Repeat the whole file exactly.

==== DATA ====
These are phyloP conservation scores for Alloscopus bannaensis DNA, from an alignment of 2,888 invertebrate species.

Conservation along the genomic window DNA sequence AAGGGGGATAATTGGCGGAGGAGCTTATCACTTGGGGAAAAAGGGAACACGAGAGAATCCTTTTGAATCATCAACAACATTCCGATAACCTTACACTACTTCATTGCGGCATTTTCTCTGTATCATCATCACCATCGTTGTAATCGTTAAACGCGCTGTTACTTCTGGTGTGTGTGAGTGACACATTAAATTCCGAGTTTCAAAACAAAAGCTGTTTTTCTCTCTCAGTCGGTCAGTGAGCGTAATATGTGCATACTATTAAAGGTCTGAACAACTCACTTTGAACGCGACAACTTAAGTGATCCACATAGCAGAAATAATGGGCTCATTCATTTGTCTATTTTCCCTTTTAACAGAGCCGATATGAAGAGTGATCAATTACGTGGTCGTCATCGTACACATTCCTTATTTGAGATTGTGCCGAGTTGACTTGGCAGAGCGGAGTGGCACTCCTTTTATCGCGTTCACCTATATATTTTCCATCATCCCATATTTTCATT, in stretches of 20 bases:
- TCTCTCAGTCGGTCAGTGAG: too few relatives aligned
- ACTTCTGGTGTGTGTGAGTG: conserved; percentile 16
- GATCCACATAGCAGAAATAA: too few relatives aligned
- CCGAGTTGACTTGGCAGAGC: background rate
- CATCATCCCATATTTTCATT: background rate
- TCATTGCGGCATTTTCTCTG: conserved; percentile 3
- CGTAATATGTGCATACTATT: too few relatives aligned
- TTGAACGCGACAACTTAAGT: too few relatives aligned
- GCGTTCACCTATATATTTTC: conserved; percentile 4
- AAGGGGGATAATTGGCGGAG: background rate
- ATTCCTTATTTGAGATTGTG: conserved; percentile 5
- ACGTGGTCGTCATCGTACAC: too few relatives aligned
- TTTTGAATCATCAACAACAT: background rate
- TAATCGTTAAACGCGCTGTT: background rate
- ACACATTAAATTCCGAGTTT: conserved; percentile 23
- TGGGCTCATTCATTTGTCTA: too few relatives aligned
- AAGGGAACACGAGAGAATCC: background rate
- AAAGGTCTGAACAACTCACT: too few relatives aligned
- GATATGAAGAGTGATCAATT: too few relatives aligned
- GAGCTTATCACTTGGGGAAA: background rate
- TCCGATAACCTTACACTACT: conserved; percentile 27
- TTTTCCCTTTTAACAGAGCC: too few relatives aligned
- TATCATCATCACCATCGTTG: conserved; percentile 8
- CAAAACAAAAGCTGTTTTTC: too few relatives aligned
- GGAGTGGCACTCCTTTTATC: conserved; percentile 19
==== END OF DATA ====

These are phyloP conservation scores for Alloscopus bannaensis DNA, from an alignment of 2,888 invertebrate species.

Conservation along the genomic window DNA sequence AAGGGGGATAATTGGCGGAGGAGCTTATCACTTGGGGAAAAAGGGAACACGAGAGAATCCTTTTGAATCATCAACAACATTCCGATAACCTTACACTACTTCATTGCGGCATTTTCTCTGTATCATCATCACCATCGTTGTAATCGTTAAACGCGCTGTTACTTCTGGTGTGTGTGAGTGACACATTAAATTCCGAGTTTCAAAACAAAAGCTGTTTTTCTCTCTCAGTCGGTCAGTGAGCGTAATATGTGCATACTATTAAAGGTCTGAACAACTCACTTTGAACGCGACAACTTAAGTGATCCACATAGCAGAAATAATGGGCTCATTCATTTGTCTATTTTCCCTTTTAACAGAGCCGATATGAAGAGTGATCAATTACGTGGTCGTCATCGTACACATTCCTTATTTGAGATTGTGCCGAGTTGACTTGGCAGAGCGGAGTGGCACTCCTTTTATCGCGTTCACCTATATATTTTCCATCATCCCATATTTTCATT, in stretches of 20 bases:
- TCTCTCAGTCGGTCAGTGAG: too few relatives aligned
- ACTTCTGGTGTGTGTGAGTG: conserved; percentile 16
- GATCCACATAGCAGAAATAA: too few relatives aligned
- CCGAGTTGACTTGGCAGAGC: background rate
- CATCATCCCATATTTTCATT: background rate
- TCATTGCGGCATTTTCTCTG: conserved; percentile 3
- CGTAATATGTGCATACTATT: too few relatives aligned
- TTGAACGCGACAACTTAAGT: too few relatives aligned
- GCGTTCACCTATATATTTTC: conserved; percentile 4
- AAGGGGGATAATTGGCGGAG: background rate
- ATTCCTTATTTGAGATTGTG: conserved; percentile 5
- ACGTGGTCGTCATCGTACAC: too few relatives aligned
- TTTTGAATCATCAACAACAT: background rate
- TAATCGTTAAACGCGCTGTT: background rate
- ACACATTAAATTCCGAGTTT: conserved; percentile 23
- TGGGCTCATTCATTTGTCTA: too few relatives aligned
- AAGGGAACACGAGAGAATCC: background rate
- AAAGGTCTGAACAACTCACT: too few relatives aligned
- GATATGAAGAGTGATCAATT: too few relatives aligned
- GAGCTTATCACTTGGGGAAA: background rate
- TCCGATAACCTTACACTACT: conserved; percentile 27
- TTTTCCCTTTTAACAGAGCC: too few relatives aligned
- TATCATCATCACCATCGTTG: conserved; percentile 8
- CAAAACAAAAGCTGTTTTTC: too few relatives aligned
- GGAGTGGCACTCCTTTTATC: conserved; percentile 19